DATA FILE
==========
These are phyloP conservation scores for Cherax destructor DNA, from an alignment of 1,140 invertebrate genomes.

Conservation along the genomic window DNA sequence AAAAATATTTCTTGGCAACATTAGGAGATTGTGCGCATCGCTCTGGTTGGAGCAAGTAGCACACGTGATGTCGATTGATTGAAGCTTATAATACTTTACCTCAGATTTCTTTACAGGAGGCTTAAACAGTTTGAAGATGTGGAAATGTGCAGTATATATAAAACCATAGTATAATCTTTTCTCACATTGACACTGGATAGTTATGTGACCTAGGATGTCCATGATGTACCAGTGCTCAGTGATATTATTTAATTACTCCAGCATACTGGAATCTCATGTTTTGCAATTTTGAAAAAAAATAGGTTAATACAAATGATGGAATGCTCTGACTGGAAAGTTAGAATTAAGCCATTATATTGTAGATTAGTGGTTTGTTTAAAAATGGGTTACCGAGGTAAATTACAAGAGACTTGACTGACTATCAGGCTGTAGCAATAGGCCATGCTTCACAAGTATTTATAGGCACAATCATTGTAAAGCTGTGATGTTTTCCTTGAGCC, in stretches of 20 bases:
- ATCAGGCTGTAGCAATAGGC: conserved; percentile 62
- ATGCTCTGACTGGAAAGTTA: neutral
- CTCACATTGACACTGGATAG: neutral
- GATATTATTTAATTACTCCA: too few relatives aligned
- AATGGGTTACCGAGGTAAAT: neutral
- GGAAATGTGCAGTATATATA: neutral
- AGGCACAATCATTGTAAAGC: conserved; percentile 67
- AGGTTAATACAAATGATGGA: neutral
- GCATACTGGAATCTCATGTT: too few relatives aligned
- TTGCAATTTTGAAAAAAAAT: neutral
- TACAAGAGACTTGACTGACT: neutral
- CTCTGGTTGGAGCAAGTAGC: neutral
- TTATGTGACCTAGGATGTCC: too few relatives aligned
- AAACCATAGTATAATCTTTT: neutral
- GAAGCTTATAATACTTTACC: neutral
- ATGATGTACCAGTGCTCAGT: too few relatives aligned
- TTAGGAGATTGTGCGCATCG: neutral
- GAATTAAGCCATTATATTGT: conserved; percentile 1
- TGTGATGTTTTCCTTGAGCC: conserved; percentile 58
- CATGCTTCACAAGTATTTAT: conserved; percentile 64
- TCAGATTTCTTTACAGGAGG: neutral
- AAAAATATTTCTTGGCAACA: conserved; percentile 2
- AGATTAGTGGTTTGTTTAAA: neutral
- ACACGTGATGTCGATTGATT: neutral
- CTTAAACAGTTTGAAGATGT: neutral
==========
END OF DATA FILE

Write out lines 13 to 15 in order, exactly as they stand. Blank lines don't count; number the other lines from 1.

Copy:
- TACAAGAGACTTGACTGACT: neutral
- CTCTGGTTGGAGCAAGTAGC: neutral
- TTATGTGACCTAGGATGTCC: too few relatives aligned